A policy should contain something about the organization's philosophy, definitions and examples of bullying, the legal and
financial costs and implications, the roles of staff within the organization and the informal and formal procedures.

Statements of beliefs

These need to state emphatically what the organization believes in and what it intends to achieve. Some of the statements below
may be of help:

• The company is opposed to any form of discrimination including harassment and bullying being practised against its employees
  on any grounds. (Specific grounds may include race, creed, sex, marital status, age, physical and mental disability, religious or
  sexual persuasion, AIDS/HIV.)

• The organization is committed to achieving genuine equality of opportunity for all its employees.

• The organization is committed to making full use of the talents and resources of all its employees. It wishes to promote a healthy
  working environment where all employees are given the dignity and respect to which they are entitled.

• The organization seeks to provide an environment of mutual trust and respect amongst all the workforce.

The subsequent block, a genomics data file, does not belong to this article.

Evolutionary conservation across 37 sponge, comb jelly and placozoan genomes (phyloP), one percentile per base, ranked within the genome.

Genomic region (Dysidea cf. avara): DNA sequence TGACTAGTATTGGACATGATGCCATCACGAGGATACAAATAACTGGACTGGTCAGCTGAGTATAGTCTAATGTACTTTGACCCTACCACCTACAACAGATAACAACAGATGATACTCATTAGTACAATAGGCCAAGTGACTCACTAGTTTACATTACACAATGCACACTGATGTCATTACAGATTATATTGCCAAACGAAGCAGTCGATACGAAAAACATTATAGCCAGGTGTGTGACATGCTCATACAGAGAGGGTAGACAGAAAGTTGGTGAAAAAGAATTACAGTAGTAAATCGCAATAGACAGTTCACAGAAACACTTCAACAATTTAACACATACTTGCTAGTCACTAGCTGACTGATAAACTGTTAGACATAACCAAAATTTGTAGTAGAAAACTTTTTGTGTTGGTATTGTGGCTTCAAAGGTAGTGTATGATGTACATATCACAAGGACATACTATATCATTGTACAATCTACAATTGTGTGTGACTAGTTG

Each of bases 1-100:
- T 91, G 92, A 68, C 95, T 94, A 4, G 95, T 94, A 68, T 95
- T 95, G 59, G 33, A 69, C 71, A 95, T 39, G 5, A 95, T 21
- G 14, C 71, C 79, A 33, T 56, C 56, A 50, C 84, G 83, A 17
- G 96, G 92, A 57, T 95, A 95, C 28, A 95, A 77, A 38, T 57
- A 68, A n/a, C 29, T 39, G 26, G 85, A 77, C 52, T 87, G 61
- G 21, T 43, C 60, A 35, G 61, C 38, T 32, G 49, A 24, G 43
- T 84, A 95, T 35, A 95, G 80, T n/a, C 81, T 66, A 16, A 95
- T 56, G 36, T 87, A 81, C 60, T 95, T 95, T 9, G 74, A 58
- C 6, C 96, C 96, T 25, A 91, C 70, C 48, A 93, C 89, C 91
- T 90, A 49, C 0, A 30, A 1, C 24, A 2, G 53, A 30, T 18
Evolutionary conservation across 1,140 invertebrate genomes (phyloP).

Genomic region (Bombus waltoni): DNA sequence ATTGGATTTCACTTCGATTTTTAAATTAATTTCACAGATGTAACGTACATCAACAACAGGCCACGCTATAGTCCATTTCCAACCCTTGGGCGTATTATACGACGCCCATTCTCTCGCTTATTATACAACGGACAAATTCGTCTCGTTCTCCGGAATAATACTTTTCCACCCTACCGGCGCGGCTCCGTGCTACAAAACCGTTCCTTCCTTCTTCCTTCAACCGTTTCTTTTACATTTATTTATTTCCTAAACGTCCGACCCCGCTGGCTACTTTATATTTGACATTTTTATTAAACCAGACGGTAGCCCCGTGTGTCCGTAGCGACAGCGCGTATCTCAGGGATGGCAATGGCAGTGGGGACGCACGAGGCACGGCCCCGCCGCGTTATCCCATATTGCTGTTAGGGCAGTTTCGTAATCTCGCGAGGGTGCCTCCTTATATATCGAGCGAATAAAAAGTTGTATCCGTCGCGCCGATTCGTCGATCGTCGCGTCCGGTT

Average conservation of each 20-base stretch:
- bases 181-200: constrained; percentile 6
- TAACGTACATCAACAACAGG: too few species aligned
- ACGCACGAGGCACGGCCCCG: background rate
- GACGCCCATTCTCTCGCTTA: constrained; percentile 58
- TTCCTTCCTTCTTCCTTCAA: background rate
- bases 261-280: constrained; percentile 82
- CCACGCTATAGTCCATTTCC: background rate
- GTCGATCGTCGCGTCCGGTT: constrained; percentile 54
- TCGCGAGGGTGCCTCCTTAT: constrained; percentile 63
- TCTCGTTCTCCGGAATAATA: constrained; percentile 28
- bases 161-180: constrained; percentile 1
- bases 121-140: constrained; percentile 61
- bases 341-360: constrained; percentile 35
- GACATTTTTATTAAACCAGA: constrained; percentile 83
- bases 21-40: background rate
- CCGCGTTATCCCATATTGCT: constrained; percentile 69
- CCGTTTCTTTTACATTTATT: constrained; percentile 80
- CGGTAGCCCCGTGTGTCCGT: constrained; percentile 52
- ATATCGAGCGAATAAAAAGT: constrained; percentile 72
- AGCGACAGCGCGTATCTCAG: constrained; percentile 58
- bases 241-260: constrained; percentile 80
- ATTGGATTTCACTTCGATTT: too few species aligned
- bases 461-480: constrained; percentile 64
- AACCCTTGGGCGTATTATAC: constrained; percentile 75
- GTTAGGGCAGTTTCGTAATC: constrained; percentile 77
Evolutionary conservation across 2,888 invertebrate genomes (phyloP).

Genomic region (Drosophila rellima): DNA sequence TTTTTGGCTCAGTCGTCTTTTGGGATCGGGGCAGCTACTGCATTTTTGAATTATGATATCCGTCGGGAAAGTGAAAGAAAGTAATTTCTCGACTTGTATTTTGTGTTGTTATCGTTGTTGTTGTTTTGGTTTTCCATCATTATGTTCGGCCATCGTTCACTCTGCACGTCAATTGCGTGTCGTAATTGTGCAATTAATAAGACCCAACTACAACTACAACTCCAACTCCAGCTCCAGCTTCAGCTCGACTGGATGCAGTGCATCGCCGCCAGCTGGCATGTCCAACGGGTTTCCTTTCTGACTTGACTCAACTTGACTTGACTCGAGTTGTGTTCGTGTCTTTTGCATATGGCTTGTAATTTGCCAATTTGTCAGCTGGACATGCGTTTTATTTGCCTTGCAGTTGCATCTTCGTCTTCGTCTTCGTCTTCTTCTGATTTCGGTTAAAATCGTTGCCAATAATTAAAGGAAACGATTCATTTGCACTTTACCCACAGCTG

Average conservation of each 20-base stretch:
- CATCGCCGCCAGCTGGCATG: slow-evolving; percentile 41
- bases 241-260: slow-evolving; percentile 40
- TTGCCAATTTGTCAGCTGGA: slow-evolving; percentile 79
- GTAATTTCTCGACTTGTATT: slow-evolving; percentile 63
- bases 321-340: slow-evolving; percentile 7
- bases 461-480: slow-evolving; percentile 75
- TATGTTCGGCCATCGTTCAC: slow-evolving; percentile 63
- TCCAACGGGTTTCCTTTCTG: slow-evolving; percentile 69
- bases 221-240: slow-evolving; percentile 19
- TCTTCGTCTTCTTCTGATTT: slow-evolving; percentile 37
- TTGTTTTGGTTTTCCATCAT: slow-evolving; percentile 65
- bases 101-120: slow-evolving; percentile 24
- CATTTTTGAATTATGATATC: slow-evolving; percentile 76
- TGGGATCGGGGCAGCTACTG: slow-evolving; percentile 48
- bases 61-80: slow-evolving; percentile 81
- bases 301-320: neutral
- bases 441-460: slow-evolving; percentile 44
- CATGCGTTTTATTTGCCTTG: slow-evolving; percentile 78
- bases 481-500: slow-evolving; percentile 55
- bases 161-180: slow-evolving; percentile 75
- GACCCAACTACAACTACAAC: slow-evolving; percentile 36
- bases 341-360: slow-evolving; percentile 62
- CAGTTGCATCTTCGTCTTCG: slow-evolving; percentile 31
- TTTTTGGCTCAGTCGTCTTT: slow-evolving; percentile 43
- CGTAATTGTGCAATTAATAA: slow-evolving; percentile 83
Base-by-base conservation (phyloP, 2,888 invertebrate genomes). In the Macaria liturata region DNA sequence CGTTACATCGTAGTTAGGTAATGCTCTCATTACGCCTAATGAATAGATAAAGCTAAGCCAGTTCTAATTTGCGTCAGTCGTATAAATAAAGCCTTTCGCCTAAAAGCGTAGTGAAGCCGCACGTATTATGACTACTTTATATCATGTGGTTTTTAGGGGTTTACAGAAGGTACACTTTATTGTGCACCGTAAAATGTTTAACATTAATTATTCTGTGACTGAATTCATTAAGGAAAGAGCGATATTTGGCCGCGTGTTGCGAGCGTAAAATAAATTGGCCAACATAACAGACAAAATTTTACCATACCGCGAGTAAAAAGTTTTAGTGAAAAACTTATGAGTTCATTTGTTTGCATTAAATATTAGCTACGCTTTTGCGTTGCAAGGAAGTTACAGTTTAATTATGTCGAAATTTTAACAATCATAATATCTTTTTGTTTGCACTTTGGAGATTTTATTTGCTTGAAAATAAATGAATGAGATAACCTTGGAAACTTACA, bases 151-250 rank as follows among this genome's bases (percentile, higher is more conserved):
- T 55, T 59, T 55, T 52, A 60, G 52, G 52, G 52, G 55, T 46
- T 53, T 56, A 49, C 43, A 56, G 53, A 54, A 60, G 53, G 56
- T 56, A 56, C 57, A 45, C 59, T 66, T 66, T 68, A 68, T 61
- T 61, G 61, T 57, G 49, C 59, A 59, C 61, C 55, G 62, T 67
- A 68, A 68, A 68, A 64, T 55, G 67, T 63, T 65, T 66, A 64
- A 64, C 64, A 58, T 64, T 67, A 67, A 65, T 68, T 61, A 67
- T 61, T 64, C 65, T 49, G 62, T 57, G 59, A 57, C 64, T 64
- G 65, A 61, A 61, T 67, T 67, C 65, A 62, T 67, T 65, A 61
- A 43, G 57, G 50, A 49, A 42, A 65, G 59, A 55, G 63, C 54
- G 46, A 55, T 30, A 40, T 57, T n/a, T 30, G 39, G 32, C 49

Definitions of bullying and harassment

In addition to those definitions given in the Introduction there are some which have been used by specific companies and

      'Harassment is defined as unreciprocated and unwelcome comments or actions which are considered objectionable by the
      recipient. The policy encompasses harassment with regard to gender, race, sexuality, disability, religion or age ... In addition
      the organization will actively promote an environment which is free from inappropriate behaviour such as bullying and
      intimidation.' (Promoting employees' dignity at work policy statement, Littlewoods, 1994)

      'Various patterns of behaviour are considered acceptable between people as normal forms of social and business interaction,
      others are considered inappropriate and the recipients may feel harassed or bullied.' (Harassment/bullying policy,
      Nationwide Building Society, 1996)

Harassment and bullying can take many forms and may involve:

• inappropriate actions

• persistent offensive, abusive or intimidating behaviour

• abuse of power or unfair penal sanctions

• malicious or insulting language

• physical contact that is objectionable or causes offence